Full disclosure before we kick off – as you can see below, I’m a huge Second Captains fan. I’ve got the mugs and yearbooks. I know all the quotes, I’ve seen the TV show and I’ve followed the lads since they were fledglings on Newstalk.

And I’m also an avid media watcher, meaning this week’s announcement that Second Captains is moving from its cushy nest in Irish Times towers towards the wilds of a paywalled, community funded model from next Monday made me irrationally excited.

Maracana with the lads

A photo posted by Shane O Leary (@shaneoleary1) on

The Captains have decide to offer fans a ‘metered paywall’ model, in the guise of a New York Times or Irish Times, and will begin charging users €5 a month for a new ‘World Service’ edition.

The show will be kept ad free, and two free shows on Monday will remain, but in place of Thursday’s double bill, they will instead put out one daily podcast between Tuesday and Friday.

Mark, Ciaran, Ken, Simon and Eoin have shown plenty of balls in their media career. They’ve backed themselves to move from Newstalk, set up their own podcast against the backdrop of some scepticism, pitched and their own TV show, and won a new audience through their summer stand-in slot on RTE Radio 1.

In all of this, their fans have followed them.

But this is a different kettle of fish. Asking people to pay 5 quid a month is where the rubber hits the road.

Niche or enormous, there’s no middle

I’ve spoken before on this blog about how media is fragmenting and new models are emerging. Essentially, to succeed in modern media, there are two choices.

On the one hand, you can strive for enormous scale and hope that pays off. Try to make money by monetising your readers through display, print or paywall subscriptions, try to speak to everyone and cast the net as wide as possible. This requires experimentation and a reliance on distribution platforms, since most of us consume our media through social feeds now (and also leads to clickbait). Buzzfeed is probably the best example, but most daily papers play this game too.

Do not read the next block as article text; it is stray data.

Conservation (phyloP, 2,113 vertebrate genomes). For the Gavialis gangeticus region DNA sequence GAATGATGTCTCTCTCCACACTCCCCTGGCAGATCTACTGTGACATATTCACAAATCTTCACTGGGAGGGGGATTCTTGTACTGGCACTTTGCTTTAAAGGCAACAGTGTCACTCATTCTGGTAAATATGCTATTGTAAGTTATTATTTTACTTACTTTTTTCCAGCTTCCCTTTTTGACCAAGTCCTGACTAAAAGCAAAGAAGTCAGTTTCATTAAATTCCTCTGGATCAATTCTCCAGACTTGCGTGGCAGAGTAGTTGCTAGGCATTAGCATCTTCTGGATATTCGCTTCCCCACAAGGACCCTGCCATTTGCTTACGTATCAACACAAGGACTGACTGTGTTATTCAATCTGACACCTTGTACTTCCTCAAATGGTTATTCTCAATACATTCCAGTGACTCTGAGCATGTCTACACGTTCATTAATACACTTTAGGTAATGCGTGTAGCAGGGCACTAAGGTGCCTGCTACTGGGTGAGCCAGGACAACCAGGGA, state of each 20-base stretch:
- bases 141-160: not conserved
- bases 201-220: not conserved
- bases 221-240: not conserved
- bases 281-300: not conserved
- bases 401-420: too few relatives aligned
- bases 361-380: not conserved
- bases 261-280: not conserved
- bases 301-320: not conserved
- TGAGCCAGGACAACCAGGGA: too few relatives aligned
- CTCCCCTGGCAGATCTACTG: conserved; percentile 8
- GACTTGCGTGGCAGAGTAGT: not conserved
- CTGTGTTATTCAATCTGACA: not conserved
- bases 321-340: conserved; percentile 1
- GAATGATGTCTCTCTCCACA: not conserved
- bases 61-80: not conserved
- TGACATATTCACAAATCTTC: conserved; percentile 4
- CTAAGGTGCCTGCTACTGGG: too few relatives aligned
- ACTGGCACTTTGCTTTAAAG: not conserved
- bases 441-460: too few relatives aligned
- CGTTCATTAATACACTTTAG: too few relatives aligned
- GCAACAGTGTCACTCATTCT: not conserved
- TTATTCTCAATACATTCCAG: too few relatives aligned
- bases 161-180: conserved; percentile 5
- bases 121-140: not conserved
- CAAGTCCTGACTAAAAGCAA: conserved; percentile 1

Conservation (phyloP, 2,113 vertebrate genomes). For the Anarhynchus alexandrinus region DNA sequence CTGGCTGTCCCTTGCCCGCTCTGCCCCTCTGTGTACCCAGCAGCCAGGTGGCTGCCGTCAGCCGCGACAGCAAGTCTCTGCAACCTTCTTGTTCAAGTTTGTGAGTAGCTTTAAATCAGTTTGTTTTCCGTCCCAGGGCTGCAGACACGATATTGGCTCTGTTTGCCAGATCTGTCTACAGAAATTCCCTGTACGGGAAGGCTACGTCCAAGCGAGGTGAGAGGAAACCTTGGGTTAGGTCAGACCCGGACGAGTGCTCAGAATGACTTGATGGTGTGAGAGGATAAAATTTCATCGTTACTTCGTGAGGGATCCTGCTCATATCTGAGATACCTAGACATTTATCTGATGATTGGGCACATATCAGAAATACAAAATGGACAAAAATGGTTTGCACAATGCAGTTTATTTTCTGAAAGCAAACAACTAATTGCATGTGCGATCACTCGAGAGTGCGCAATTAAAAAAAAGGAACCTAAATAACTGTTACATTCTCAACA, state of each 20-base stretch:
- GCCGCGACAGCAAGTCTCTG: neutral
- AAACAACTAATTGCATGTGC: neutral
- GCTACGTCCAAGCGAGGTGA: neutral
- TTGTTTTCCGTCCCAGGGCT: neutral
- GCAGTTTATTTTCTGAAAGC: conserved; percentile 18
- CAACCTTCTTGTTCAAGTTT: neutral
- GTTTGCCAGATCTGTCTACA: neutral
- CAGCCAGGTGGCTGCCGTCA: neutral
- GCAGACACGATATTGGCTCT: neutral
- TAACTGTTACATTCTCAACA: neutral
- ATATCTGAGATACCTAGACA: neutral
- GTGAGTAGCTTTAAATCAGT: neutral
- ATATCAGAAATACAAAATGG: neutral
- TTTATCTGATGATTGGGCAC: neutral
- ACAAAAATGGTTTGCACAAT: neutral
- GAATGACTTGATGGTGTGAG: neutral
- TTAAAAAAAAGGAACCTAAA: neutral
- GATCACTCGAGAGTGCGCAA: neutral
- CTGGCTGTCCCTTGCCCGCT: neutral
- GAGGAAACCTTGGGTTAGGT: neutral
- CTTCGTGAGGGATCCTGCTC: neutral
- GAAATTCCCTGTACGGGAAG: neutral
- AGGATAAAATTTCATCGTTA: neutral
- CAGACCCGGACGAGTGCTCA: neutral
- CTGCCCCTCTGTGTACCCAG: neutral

On the other hand, you can be really, really valuable to a small cohort of people and hope that they love your work enough to provide enough income. Often, this requires a heavier paywall and ancillary revenue streams like events, merchandise etc. You can see this in effect across media, in places like The Economist, The Farmers Journal, The Information, Skift and in podcasts like ‘The Anfield Wrap’ and Marc Maron. In a similar vein, individuals like Tim Ferriss have created their own mini media empires too. It requires that you understand your fans, are very close to them and relies on you continually creating lots of value for them.

There’s very little middle ground between these two options, and media companies without serious scale or serious relevance are getting squeezed badly.

With the Second Captains paywall, the lads have chosen the latter route.

‘1000 True Fans’

They might not have heard of it,  but the way Second Captains as a brand has grown takes a lot from the ‘1000 True Fans’ approach, first coined by Kevin Kelly. According to Kelly, because of the lowering distribution costs on the internet, it’s now much easier to reach the people who really love what you do. The 1000 figure is just an arbitrary number, but the essence to his point is that if you can find a certain number of people who will buy anything that you put out, who really get huge amounts of value from what you do, and then service them directly without intermediaries,  you’re in business. It’s a theory that’s still very relevant in 2017, as the lads will attempt to prove.